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Judges Refuse to Free Brothers in Chinese Spy Case

Two men accused of failing to register as foreign agents are flight risks, jurists rule.

November 29, 2005|Claire Luna and Greg Krikorian | Times Staff Writers

Two brothers indicted by a federal grand jury on charges of failing to register as agents of the Chinese government were ordered to remain in custody Monday after judges in Santa Ana ruled that the men might flee the country if released on bond.

Tai Wang Mak, a 56-year-old television director from Alhambra, was denied bail by a federal magistrate after FBI agents testified that Mak had allegedly hidden sensitive U.S. military technology on an encrypted CD that he planned to take to China.

The ruling came only hours after a federal judge revoked bail for Mak's brother, Chi Mak, 65, an engineer from Downey who allegedly took the sensitive information from an Anaheim military contractor where he worked and gave it to his brother for transmission to the Chinese government.

The military technology included information on battleship survivability, a U.S. government nuclear reactor used for naval propulsion research, and a quiet electric-drive propulsion system for Navy submarines.

The brothers were arrested with their wives on Oct. 28 by the FBI on suspicion of possessing stolen U.S. government information. In a subsequent indictment, authorities dropped those charges but accused the brothers and Chi Mak's wife, Laiwah Chiu, of failing to register as foreign agents.

Tai Mak's wife, Fuk Heung Li, was named in a separate criminal complaint for allegedly engaging in a fraud scheme to help foreign nationals gain citizenship through phony marriages. Both women remain free on bond.

The arrest of the brothers and their wives came after a federal judge issued a sealed warrant in which the FBI alleged that Tai Mak and his wife were about to leave the U.S. with the sensitive military technology on a midnight flight from LAX to Hong Kong, continuing on to China. In their luggage, federal agents allegedly recovered the encrypted disc containing the information and other research conducted for the U.S. Navy.

Authorities said the encrypted files were hidden beneath music files.

Chi Mak, a senior engineer at Power Paragon, an Anaheim military firm with more than 200 Navy contracts, told agents of the Naval Criminal Investigative Service after his arrest that he had been providing China with information on U.S. Navy projects since 1983, according to authorities. Chi Mak also purportedly said he had provided his brother with documents designated "NOFORN," meaning they could not be shared with foreign nationals.

Authorities say Chi Mak conceded passing information to China on numerous other military programs, including an electromagnetic launching system for aircraft carriers and technologies allowing battleships to continue operating after attacks.

The information, according to authorities, was passed on to a Chinese government contact, Pu Pei-Liang, who is a research fellow with the Chinese Center for Asia Pacific. The center at Zhongshan University in Guangzhou conducts research for China's military and has been seeking U.S. Navy technologies, authorities say.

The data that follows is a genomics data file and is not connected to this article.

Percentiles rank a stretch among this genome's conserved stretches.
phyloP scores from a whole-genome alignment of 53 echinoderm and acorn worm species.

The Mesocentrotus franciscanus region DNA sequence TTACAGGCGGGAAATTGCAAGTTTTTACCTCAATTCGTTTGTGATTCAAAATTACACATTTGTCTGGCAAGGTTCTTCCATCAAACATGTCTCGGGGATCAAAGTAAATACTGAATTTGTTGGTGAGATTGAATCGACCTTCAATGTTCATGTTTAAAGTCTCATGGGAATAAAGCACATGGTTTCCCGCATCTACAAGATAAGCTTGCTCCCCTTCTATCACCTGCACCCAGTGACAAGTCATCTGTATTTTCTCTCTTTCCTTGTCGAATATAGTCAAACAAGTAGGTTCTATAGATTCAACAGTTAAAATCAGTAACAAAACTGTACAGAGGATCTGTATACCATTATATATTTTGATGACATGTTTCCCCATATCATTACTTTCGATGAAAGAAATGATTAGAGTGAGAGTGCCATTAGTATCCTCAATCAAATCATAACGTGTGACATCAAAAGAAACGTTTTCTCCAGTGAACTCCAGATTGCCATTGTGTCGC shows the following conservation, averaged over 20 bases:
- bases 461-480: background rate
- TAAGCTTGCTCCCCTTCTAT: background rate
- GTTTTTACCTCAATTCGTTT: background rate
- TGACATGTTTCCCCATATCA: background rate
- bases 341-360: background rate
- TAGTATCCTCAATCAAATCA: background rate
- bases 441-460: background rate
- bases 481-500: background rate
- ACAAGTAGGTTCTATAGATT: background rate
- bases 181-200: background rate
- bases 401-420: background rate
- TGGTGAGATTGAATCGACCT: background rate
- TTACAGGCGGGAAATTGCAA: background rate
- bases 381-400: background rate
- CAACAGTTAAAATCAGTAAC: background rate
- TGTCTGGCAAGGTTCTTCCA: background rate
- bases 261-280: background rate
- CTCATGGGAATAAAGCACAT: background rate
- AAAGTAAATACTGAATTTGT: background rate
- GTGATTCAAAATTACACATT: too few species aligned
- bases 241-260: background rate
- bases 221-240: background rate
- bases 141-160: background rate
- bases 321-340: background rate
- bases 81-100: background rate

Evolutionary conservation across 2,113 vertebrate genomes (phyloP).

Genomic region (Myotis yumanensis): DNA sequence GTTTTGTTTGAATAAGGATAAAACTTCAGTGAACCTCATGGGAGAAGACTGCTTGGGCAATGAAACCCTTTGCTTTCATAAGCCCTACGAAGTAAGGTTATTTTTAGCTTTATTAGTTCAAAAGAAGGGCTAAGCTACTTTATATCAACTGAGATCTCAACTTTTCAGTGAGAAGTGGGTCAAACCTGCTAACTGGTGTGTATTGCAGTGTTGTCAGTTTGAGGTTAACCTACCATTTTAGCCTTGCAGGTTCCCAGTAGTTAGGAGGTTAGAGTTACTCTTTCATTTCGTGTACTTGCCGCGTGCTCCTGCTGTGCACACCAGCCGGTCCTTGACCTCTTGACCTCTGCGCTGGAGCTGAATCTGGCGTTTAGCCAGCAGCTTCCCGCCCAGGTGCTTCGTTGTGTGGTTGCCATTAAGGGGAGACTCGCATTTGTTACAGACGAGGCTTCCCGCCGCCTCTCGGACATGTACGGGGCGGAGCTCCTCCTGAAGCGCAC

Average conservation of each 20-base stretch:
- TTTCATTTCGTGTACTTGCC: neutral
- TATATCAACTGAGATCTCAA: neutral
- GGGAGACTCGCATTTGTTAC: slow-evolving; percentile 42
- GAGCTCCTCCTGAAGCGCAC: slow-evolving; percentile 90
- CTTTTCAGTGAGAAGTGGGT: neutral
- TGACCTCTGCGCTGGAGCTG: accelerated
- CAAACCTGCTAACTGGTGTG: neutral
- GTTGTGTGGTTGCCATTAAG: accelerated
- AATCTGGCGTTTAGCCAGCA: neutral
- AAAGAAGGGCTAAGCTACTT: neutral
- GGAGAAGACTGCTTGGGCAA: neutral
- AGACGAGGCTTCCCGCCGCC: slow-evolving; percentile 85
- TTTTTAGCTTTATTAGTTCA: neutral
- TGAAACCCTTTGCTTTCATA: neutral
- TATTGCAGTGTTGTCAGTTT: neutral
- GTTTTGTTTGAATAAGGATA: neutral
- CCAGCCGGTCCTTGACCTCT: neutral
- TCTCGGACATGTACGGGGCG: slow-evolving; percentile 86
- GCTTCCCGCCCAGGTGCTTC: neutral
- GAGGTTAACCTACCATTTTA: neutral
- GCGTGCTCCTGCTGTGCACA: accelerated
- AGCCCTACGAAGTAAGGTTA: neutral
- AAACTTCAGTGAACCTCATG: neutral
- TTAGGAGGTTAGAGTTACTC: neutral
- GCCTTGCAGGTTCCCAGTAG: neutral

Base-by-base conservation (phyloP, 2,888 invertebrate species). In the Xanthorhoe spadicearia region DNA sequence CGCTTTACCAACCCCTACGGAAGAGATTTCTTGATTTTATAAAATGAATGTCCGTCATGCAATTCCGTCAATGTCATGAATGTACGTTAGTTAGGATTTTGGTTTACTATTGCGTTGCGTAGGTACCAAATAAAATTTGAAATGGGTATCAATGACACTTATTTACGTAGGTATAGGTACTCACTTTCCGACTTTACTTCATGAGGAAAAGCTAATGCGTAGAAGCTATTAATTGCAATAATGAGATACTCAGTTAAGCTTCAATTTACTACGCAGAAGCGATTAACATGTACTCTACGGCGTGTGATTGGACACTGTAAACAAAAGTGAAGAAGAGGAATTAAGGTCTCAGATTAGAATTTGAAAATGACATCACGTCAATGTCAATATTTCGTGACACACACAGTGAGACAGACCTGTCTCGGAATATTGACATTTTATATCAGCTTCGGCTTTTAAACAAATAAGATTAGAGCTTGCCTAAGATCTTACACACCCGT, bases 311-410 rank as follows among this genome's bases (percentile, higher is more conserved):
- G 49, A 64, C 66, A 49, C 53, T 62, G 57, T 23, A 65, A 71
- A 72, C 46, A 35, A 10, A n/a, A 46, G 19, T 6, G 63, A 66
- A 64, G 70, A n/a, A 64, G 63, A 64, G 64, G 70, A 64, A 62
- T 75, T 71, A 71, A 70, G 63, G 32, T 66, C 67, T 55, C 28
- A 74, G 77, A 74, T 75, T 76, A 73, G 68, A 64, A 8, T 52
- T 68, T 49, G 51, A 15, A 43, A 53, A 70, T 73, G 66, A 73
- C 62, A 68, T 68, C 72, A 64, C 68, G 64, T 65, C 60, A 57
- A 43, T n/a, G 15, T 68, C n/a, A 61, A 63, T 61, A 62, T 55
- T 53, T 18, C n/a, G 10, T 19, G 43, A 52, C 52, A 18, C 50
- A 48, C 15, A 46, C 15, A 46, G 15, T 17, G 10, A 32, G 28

Chi Mak was granted $300,000 bond on Nov. 18 when the charges against him were reduced to a single count of failing to register as a foreign agent, but remained in custody.

Prosecutors argued Monday that Chi Mak's bond should be revoked, alleging that he would be a flight risk if released because he had been making plans for months to leave the U.S. and return to China.

"Given the fact that Chi Mak was planning to retire in four months and move back to the PRC, there is no reason for him to remain in the U.S. to face criminal charges that carry a 10-year maximum sentence," the prosecutors said in court papers.

Assistant U.S. Atty. Gregory W. Staples noted that Chi Mak had also been fired by Power Paragon for allegedly passing sensitive information to China. At the end of the hearing, U.S. District Judge Cormac Carney agreed that Mak posed a flight risk and should remain in custody.

Carney was not swayed, saying he did not find it surprising that Chi Mak had character references

The judge discounted the contentions of Chi Mak's lawyer that the information on the disc was widely known in the academic community and that the case was not serious. Encrypting information, Carney said, gives the appearance that there was something to hide.

Carney also pointed out that China had no extradition treaty with the United States.

If Chi Mak can get to China, the judge said, "I ain't going to get him back."

In another courtroom in Santa Ana, prosecutors called two FBI agents to the witness stand to bolster their contention that Tai Mak, who has also remained in custody since his arrest, should be denied bail.

One of the agents, James E. Gaylord, testified that a nightstand in Tai Mak's home in Alhambra contained pictures of Mak wearing a Chinese military uniform, as well as a disc of encryption software.

Gaylord said he believed that Tai Mak was in the country to provide intelligence to the People's Republic of China.

The other agent, Daniel Bolick, testified that Tai Mak told him after his arrest at LAX that the hidden CD contained only songs he wanted to take to China.

When Bolick asked Tai Mak which relatives he was visiting in China, the agent testified, "it was very clear he was just plain not being truthful. He refused to say specifically where he was going."

U.S. Magistrate Marc L. Goldman said he denied bail because of Tai Mak's employment connections to the Chinese government and "the surreptitious aspects" of the information on the CD and his interview with Bolick.

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